Environmental consequences included damaged crops, destroyed animals and ruined land. Drinking water was contaminated and foodstuffs affected. As for the Three Mile Island meltdown, it took some five days from 28 March 1979 for management and authorities to determine the cause: mechanical failure and inadequate training of workers were blamed. Forty-thousand gallons of nuclear waste water were released into the Susquehanna River. The Kemeny Commission Report said there would be 'no case of cancer or the number of cases will be so small that it will never be possible to detect them'. Nonetheless, the accident was avoidable, and it is little comfort to workers and nearby residents that some may have been affected, however small the numbers. The finding simply confirms anyone affected will have no access to compensation law.
Ultimately these tragedies have global consequences, as does any exploitative, negligent or dangerous conduct affecting the environment. Victims and survivors often seem to have little or no recourse to redress and, where they do, this does not reverse the consequences of environmental damage. Governments desperately in need of industries to provide badly needed jobs and increase or maintain GNP levels may be reluctant to take action against heads, owners and managers of companies that create the problems. Powerful heads of foreign governments may pressure authorities to drop legal action or to compromise it, to protect the financial interests of foreign-owned companies. Local people suffering the greatest and most immediate damage may be forced to accept minimal compensation, if any at all, because legal processes are dragged out by the resource-rich defendants, whilst plaintiffs are unable to sustain lengthy litigation, whether financially or through psychological stress. A 'war of attrition' wins.
There are, however, ways of fighting back against these crimes against humanity. Stories From the Gulf, a documentary telling the story from the perspective of those affected, in their own words, with their own faces telling of the impact from the first blow, to its continued contamination today, is one way. The more public attention is focused on the ravages consequent upon actions of rapacious corporations caring only for shareholder returns and the bottom-line, the more likely resistance to governmental policies that enable this to occur and recur will build. In another advance, Bolivia is taking legislative steps designed to fight back.
The Bolivian law, currently before the Parliament, establishes a Ministry of Mother Earth. Its remit is to administer legislation extending legal rights to nature: rights to life, regeneration, biodiversity, water, clean air, balance, and restoration. The law establishes an ecological impact process, requiring all existing and future laws to comply with the 'Mother Earth law' and to conform to nature's environmental limits. 'Living well', or living in harmony with nature and people (the indigenous principle of 'Sumaj Kawsay') is to underpin both existing public policy and public policy initiatives. The mandate for 'consumer society' as the measure of development is overridden. 'Consumerism' as 'development' is no longer to be the driving force in business, government or the public arena.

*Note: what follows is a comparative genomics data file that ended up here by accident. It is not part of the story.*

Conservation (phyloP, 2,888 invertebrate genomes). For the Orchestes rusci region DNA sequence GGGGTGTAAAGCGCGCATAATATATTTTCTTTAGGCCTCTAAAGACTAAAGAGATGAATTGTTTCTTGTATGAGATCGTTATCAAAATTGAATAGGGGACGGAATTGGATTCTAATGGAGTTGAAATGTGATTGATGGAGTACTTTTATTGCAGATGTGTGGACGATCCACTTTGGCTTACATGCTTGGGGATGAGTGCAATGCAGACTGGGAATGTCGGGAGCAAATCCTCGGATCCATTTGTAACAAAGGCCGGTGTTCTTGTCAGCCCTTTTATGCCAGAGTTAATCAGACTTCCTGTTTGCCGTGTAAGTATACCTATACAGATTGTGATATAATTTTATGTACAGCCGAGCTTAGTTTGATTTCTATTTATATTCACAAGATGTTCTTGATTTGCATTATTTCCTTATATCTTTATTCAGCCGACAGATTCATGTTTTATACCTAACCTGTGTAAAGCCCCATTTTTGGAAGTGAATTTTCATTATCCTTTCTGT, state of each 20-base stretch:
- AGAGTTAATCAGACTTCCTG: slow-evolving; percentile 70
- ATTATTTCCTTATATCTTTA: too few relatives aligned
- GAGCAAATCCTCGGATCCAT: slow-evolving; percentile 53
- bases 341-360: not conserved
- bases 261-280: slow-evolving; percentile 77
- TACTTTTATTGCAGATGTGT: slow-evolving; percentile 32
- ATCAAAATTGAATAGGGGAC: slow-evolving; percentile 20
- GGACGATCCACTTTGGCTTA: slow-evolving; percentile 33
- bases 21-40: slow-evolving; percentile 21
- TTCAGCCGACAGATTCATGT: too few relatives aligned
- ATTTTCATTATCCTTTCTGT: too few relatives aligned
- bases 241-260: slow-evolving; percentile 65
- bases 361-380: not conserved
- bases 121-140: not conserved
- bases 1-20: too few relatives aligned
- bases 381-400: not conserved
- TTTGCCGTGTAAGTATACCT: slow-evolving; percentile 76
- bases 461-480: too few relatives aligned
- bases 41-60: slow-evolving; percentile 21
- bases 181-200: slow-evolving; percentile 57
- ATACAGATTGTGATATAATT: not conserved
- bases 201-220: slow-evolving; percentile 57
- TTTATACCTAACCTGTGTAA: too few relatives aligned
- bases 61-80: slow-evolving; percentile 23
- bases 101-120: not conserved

A third way is to incorporate environmental crimes within the definition of 'crimes against humanity', bringing them within International Criminal Court (ICC) jurisdiction. Some countries – most tellingly the United States – are outside the ICC, through failing to sign-up to the Rome Statute establishing the ICC in July 2003. All environmental crimes prior to that date are outside the ICC's jurisdiction, too, unless the 'ambulatory impact' principle were to be accepted as bringing environmental crimes within power. Yet establishing environmental crimes as crimes against humanity, with ICC backing, would have flow-on effects. Ultimately, no country, however powerful, and no industrialists and corporate rulers, can escape censure through international law processes, however much they engage in avoidance, denial and the notion that money speaks always, and everywhere.
She is also Visiting Fellow, Lucy Cavendish College, University of Cambridge.